Pastel chalk pencils are wonderful tools of art to work with.  They blend easily, both with other colors and single color.  They can have very vibrant colors – I was surprised at the intensity of the color in the Conte pencils – or they can be muted and pastel.  The Conte colors I was given are very strong colors and I found that when I used them on black, I did not have to undercoat with white like with other brands or with wax-based colored pencils.  They feel like cream as you are layering them.  Once in a while I got a gritty feel to the point that felt like it was scratching, but used an emery board and lightly sanded it off.

 

As you are blending with the Conte pencils, you can mix two colors and using the lighter one, make the two blend together.  Or you can use two colors and then use white to blend them.  You can use white over a single color to blend it, and then use the color over it to highlight parts.  I learned to use the pastel pencils instead of graphite to shade zentangle drawings in some organic pieces.   This technique can make some beautiful pieces on tan and gray papers.  I teach this method in Experience the Blues, coming up in March.   (Pat teaches a number of classes at the shop)

 

The first project I undertook was a wonky house picture I have been wanting to create.  I had seen a couple of them done by other artists and they intrigued me.  I thought the chalks might work with it so started with a simple sketch of a street scene.  Once I had a light graphite sketch on paper, I started layering colors.  The first time around was just putting color on the page.  I then sprayed with Krylon workable fixative.  This is a re-workable spray that eliminates smudging and protects the work you have already done.  You always want to use the fixative in a very well-ventilated area.  During the winter, I walk into the garage to use it.  One that dried, I then started working on layers and blending, highlighting.  I will warn you working with chalk is challenging in one big way – it is easy to smear on your paper.  That being said, you will be blowing on your paper a lot.  I have large fingers so it isn’t easy for me to blend with my fingers – I use a blending tool like with pan pastels, or a cotton swab.  I have some cosmetic swabs that have a paddle end and a pointed end.  I also lay a paper under my hand as I work so that my hand doesn’t smear.  I do tend to hold the chalk pencils about half way back on the pencil so it doesn’t smear as badly.  The good thing is that you can use an eraser on chalk.  It will take most of it away, and the eraser can be used to highlight areas and bring the color of the paper through.  Once I had the colors the way I wanted, I sprayed again with the fixative and let it dry.  I then took a black Stabilo All pencil and added some outlines, and a water brush to make it messy looking.  I didn’t want straight lines.  I was using it as kind of a dimension tool.  It is difficult to use other pens on top of the chalks – you can do it in small areas, but it can clog the points.  Sometimes with using fixative, you can use pens but the fixative does also clog the nibs a bit. (unfortunately a lot of things clog up the tips of pens)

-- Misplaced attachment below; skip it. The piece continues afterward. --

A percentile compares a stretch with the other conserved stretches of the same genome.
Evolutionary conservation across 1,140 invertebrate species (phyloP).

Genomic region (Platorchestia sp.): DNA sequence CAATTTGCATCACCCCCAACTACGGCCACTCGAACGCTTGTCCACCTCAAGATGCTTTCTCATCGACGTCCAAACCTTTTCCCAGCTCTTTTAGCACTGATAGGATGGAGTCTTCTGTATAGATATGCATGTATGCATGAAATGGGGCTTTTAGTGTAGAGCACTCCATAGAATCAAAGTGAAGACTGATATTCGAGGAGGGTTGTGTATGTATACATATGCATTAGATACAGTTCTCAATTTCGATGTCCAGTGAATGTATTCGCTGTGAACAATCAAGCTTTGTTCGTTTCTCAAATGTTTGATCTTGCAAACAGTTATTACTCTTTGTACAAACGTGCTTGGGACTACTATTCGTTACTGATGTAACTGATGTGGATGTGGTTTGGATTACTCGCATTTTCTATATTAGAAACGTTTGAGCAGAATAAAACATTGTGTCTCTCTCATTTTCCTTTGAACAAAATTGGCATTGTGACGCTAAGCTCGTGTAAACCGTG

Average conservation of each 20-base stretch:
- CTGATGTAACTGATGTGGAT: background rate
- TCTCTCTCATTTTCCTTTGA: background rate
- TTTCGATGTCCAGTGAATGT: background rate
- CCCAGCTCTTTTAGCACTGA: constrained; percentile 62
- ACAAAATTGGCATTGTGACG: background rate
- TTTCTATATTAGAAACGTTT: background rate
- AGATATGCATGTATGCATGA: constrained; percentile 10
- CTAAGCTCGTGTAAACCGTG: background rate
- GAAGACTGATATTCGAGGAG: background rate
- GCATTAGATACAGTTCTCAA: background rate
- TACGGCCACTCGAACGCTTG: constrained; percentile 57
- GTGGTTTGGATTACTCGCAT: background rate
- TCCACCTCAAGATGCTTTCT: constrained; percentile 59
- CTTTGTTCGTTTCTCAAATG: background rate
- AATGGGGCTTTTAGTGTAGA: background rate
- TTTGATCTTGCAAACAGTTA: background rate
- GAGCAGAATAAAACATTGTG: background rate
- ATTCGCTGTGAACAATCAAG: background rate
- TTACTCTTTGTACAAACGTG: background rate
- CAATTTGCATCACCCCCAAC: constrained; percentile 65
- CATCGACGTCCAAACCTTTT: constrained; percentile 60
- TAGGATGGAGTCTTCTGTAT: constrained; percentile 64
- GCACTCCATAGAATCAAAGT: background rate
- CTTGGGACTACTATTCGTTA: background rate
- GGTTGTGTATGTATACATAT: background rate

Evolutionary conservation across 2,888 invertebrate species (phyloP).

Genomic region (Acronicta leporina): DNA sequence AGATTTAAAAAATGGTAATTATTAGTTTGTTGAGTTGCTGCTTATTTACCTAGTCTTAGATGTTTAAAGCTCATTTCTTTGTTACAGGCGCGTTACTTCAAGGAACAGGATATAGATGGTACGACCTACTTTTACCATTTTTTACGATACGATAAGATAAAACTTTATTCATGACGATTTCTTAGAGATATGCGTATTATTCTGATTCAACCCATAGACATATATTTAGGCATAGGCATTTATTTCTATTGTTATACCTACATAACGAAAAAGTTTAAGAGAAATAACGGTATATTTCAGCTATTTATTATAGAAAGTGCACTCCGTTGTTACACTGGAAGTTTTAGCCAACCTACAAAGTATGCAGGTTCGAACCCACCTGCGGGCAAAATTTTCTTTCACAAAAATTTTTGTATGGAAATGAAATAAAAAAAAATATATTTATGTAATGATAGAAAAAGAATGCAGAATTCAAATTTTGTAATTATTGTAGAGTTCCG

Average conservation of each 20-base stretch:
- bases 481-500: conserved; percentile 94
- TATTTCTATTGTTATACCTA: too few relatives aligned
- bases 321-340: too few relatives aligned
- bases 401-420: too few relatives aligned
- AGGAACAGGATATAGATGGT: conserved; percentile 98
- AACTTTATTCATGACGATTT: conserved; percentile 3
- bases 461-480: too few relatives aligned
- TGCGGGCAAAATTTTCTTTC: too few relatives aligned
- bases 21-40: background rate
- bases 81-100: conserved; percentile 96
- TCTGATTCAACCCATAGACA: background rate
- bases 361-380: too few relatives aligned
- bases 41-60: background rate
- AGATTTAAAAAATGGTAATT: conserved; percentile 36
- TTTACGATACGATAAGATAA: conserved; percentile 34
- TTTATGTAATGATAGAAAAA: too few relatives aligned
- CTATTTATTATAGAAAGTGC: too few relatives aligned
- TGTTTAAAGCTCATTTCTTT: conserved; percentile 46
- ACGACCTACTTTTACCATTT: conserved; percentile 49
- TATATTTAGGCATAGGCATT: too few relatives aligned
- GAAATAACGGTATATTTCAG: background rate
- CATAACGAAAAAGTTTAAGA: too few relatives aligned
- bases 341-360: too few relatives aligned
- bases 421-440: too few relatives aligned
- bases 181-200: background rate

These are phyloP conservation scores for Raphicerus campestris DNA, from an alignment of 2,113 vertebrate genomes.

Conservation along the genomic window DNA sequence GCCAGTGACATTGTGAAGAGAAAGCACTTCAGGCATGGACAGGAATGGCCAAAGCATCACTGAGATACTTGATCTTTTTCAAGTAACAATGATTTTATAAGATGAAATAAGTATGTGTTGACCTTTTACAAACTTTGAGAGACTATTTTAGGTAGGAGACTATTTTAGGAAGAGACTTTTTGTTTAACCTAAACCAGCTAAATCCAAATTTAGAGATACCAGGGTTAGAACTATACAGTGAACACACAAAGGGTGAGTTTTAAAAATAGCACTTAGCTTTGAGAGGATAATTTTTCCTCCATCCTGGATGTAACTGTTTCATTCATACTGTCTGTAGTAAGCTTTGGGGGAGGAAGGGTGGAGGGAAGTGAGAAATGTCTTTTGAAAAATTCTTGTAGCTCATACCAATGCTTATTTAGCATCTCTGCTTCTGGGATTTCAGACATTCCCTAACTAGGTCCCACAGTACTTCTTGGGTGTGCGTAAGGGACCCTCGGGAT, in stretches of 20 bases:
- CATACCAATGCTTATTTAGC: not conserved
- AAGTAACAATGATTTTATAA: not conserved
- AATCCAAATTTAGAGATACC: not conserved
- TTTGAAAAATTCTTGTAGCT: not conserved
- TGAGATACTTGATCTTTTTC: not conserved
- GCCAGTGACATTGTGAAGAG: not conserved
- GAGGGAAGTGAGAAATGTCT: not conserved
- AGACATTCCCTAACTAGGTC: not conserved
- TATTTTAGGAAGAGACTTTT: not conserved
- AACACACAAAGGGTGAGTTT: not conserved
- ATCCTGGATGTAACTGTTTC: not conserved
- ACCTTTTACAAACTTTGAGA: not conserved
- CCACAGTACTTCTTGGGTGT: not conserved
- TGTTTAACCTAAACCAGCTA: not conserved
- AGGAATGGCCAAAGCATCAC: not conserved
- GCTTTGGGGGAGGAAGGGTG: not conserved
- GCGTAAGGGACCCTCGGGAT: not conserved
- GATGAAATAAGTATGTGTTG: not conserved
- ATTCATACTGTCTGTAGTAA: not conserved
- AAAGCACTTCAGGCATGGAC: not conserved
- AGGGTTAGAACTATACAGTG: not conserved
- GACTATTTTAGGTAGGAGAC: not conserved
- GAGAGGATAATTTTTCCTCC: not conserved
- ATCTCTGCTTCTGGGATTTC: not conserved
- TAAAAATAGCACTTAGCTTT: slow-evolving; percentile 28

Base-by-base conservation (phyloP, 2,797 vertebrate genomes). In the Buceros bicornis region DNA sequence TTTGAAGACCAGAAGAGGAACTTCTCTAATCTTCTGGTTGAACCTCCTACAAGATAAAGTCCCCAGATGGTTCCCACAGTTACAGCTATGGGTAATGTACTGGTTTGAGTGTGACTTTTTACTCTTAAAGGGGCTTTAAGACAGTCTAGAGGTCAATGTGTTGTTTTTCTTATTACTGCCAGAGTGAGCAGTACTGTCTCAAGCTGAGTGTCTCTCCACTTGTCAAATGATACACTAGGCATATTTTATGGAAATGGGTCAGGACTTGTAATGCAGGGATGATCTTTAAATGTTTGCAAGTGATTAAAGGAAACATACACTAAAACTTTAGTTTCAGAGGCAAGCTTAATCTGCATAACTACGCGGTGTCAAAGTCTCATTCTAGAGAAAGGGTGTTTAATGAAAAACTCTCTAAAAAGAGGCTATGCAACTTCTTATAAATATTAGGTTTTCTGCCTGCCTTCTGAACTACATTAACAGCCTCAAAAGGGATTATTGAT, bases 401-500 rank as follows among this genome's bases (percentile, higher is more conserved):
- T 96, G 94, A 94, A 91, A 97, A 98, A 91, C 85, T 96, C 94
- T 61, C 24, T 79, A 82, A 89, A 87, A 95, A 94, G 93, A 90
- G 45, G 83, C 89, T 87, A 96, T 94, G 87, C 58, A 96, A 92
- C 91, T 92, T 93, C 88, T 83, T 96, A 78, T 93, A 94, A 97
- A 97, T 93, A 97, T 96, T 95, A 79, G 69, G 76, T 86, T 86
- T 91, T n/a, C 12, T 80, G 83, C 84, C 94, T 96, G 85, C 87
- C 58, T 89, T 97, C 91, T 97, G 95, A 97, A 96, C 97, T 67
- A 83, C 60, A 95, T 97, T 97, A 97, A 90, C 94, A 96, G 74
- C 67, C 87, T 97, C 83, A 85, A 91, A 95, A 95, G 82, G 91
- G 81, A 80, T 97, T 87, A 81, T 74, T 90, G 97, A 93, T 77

Picture 2

 

Next, Johanna Basford’’s coloring book, Secret Garden.  I picked a floral page and started coloring the page entirely with pastel chalk pencils.  What a relaxing, wonderful evening that was.  Again, you have to be very careful about smearing.  Definitely a paper under your hand.  I always work from the left side of the paper to the right (I am right-handed).  That helps eliminate some of the smearing. Once I had an initial layer of color, I applied fixative to preserve to that point.  I then started shading and highlighting with the pastels.  In this one I used the black pastel chalk to lightly outline some areas to give weighting and dimension.  For the final touch, I applied some gelly roll highlights to flower centers.

 

Secret Garden page